Federal Appeals Court: Artistic Expression Can’t Be Used to Punish Defendant

Every year federal and state courts issue countless free-speech decisions – some protective of free-speech values and some inimical to those values. During calendar year 2016, one of my favorite decisions came from the pen of federal appeals court jurist Bruce M. Selya.

Judge Selya is known for his distinctive writing style. He showcased his distinctive style in a case involving a defendant whose sentence ostensibly was enhanced because of his music lyrics and videos.

Neftali Alvarez-Nunez, a 34-year-old with no adult criminal history, pled guilty to unlawful possession of a machine gun and ammunition. The typical sentencing guideline suggested he receive a sentence of 24 to 30 months. Instead, a federal district court in Puerto Rico sentenced him to 96 months in prison.

The district court relied on the defendant’s musical performances with the group “Pacho y Cirilo.” Many of the group’s songs and music videos include references to guns, drugs, and violence. The group allegedly is popular within the Juana Matos Public Housing Project, a high-crime area.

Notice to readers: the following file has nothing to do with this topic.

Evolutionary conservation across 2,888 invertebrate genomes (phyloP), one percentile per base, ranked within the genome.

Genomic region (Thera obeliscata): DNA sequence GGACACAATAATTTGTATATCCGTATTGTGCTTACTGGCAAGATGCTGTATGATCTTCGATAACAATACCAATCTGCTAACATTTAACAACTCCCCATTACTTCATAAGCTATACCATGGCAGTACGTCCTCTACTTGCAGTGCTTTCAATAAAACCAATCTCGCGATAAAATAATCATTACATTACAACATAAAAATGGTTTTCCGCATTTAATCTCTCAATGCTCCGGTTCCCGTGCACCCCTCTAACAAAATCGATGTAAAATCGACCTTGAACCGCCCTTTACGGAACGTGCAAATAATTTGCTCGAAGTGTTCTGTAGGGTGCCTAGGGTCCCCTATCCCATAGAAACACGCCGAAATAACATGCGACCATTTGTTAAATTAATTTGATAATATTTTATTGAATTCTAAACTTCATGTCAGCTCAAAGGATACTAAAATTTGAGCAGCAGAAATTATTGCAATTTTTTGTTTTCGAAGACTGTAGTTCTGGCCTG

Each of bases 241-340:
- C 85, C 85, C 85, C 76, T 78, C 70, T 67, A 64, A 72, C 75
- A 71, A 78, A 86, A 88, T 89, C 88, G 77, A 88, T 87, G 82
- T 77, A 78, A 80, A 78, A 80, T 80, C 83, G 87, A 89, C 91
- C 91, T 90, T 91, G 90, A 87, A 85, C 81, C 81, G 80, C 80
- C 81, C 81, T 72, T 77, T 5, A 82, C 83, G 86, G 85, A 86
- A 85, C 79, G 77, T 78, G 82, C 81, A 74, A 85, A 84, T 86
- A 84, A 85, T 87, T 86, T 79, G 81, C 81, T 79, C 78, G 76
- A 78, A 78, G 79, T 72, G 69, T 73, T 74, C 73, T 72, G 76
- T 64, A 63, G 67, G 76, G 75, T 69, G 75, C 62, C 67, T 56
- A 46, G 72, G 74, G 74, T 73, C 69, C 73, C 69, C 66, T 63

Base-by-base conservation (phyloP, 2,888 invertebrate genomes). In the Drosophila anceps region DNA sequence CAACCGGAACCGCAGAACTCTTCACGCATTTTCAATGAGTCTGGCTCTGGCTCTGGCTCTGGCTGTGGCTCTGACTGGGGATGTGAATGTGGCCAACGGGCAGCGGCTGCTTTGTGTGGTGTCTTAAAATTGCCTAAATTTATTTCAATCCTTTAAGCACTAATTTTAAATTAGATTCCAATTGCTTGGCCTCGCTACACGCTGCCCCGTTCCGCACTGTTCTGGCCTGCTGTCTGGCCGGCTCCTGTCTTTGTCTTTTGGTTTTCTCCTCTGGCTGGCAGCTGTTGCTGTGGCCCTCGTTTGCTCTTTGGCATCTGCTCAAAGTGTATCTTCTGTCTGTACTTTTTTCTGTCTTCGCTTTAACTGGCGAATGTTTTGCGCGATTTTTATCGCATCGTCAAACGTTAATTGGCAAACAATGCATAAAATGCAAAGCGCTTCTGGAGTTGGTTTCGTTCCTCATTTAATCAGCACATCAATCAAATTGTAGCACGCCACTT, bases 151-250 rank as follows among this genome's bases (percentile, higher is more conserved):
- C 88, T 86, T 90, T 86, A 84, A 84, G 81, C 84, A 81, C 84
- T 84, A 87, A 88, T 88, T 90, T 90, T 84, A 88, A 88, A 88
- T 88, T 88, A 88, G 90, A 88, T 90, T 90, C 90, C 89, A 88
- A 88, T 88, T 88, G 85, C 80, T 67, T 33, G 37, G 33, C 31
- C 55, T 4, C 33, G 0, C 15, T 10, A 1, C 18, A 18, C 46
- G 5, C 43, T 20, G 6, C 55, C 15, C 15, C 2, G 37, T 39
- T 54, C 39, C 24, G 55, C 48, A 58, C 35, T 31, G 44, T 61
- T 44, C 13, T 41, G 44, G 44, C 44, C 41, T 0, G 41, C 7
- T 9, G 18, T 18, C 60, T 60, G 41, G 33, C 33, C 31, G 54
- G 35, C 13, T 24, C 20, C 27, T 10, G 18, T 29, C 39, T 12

On appeal, Alvarez-Nunez contended that his sentence violated his First Amendment right to artistic expression. A three-judge panel of the 1st U.S. Circuit Court of Appeals agreed with him in its July 8, 2016, opinion in United States v. Alvarez-Nunez.

Writing for the panel, Selya reasoned that the government needed to show a reasonable connection between the defendant’s artistic expression and his unlawful possession of a machine gun. The government showed no such connection. “Nothing in the record indicates that the lyrics or music videos had any direct application either to the defendant or to his lifestyle,” the panel wrote.

The appeals court concluded that the lyrics and videos were “akin to an actor inhabiting a role.” Just because a musical performer’s art may contain violent themes doesn’t mean that the artist lives a violent lifestyle.

The appeals court vacated the defendant’s sentence and sent the case back down to the district court for a new sentencing proceeding.

At the new sentencing proceeding, the lower court will not be able to use the defendant’s artistic expression to punish the defendant.

The 1st Circuit panel decision reflects a victory for both artistic expression and common sense. As Judge Selya wrote, “the sentencing court confused the message with the messenger.”
Many artists explore all sorts of themes in their work. They generally shouldn’t be punished for protected expression.

Kudos to Judge Selya for a beautifully-written free-speech opinion.

David L. Hudson, Jr. is the author, co-author, or co-editor of more than 40 books, including: Let The Students Speak: A History of the Fight for Free Expression in American Schools (Beacon Press, 2011), and First Amendment: Freedom of Speech (Thomson Reuters, 2012).

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